DEAR ABBY: In our society, many people listen to music, but so few seem to appreciate the joy and other benefits of singing. When I was in Italy, I heard a group of men on a public bus break into song.
Many of my students have thought they were tone-deaf because someone told them so when they sang off-key as children. Thereafter, they felt discouraged and afraid to sing. Thus they were deprived of years of the natural freedom found in expressing their joy through song. Nobody who can speak normally is tone-deaf, and no one should tell a child that he is.
Parents should encourage children to sing, and should sing to them. Some of my sweetest memories are of my mother singing to me. She even made up songs for us. Pets love to hear their masters sing, too.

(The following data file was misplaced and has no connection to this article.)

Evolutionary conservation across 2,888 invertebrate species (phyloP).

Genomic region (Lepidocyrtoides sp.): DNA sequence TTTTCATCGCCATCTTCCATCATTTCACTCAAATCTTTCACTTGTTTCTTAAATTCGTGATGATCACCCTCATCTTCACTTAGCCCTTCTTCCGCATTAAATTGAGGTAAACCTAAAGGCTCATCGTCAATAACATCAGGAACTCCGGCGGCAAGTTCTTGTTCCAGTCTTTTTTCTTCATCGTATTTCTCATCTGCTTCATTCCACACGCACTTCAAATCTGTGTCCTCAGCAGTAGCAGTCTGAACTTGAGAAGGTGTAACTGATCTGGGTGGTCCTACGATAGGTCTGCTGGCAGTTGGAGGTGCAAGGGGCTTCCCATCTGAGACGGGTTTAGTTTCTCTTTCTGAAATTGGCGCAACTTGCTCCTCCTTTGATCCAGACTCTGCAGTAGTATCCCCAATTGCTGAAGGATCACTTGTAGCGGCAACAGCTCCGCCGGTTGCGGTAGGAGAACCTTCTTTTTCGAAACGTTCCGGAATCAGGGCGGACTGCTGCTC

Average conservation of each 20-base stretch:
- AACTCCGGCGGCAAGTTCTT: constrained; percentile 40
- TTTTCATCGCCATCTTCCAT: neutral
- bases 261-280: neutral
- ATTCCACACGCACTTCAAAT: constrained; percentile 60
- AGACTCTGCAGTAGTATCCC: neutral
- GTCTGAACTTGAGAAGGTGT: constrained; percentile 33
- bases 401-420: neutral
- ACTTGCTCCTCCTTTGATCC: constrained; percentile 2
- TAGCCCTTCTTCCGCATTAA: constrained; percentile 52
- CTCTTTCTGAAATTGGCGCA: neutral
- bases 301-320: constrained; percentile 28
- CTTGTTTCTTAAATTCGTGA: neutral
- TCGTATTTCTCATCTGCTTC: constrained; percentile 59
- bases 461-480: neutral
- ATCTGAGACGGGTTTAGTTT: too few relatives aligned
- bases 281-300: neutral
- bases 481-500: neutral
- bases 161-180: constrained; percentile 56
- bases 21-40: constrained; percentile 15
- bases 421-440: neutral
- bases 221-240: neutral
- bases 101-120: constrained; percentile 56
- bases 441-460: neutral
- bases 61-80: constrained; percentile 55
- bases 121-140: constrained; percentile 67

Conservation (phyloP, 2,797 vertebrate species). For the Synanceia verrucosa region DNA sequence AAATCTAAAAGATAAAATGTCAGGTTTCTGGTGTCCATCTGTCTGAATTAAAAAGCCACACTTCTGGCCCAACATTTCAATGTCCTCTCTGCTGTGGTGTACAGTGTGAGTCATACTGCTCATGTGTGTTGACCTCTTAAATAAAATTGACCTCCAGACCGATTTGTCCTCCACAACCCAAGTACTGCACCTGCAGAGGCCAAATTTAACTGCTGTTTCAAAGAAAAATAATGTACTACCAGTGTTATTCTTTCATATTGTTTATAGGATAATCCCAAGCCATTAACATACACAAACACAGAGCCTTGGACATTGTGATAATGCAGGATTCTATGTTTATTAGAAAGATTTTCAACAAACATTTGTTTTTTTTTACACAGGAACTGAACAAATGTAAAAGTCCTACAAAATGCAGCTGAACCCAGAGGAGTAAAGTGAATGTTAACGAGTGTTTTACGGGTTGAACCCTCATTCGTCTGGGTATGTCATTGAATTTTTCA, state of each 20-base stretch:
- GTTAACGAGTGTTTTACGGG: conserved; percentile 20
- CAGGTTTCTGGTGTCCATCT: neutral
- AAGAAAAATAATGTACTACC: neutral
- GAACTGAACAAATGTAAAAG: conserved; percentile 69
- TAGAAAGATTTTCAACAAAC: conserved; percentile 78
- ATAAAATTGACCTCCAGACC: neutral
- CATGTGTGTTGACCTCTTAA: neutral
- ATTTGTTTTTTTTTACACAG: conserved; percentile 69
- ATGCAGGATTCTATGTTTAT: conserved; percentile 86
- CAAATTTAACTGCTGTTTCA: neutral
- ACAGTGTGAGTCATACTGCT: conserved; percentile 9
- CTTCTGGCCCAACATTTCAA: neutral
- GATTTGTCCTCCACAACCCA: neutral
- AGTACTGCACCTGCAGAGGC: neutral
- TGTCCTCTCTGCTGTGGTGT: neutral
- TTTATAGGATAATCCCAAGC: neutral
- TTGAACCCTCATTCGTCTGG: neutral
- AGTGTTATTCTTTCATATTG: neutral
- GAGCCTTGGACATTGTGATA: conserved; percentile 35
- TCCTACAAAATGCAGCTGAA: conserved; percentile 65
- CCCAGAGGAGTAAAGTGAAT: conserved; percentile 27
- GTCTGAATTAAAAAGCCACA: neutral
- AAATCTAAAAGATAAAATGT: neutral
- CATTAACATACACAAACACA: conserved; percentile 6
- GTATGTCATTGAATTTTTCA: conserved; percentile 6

The Bible admonishes us to sing. It says, "Make a joyful noise unto the Lord." You don't have to be an expert or even sing in tune. Singing, like laugher, can be healing.
To paraphrase a verse I've seen in your column:
"Richer than I you will never be,
"For I had a mother who sang to me."
-- RALPH EMERSON, TACOMA, WASH.
DEAR RALPH: I agree that singing frees the anchored spirit, and the performance doesn't have to be of Carnegie Hall quality. To discourage anyone from giving voice to his or her emotions is hard-hearted.